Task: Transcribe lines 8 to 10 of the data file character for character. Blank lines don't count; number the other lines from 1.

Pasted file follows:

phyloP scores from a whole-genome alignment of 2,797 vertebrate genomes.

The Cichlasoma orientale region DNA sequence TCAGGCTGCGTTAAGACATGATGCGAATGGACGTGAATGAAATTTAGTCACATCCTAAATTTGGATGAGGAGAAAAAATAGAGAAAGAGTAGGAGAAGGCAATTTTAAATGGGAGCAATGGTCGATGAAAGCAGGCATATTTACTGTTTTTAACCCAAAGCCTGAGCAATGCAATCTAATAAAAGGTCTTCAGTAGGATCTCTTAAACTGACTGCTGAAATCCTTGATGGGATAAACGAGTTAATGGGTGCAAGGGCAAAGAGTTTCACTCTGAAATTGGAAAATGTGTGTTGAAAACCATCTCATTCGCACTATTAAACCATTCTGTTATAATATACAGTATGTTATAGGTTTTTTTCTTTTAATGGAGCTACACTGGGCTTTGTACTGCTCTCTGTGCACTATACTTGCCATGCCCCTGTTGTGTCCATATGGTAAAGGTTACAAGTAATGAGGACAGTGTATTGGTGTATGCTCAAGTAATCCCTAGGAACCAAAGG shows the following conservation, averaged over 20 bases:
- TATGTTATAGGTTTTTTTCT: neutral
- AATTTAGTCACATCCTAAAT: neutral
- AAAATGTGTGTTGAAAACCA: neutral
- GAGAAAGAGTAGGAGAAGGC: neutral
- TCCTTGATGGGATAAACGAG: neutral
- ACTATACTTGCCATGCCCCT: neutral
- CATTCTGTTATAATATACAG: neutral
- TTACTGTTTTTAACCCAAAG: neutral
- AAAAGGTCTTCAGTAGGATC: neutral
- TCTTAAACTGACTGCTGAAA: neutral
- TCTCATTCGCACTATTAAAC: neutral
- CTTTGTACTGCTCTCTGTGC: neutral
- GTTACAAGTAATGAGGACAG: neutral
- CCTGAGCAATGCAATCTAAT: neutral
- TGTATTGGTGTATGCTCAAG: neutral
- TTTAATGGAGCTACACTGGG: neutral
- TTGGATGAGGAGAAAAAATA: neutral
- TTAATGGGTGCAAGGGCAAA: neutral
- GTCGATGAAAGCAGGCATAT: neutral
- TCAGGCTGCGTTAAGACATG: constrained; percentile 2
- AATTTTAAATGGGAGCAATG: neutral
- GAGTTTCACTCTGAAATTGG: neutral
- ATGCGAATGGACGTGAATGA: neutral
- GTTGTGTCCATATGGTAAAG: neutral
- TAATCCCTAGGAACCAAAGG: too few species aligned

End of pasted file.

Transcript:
- ACTATACTTGCCATGCCCCT: neutral
- CATTCTGTTATAATATACAG: neutral
- TTACTGTTTTTAACCCAAAG: neutral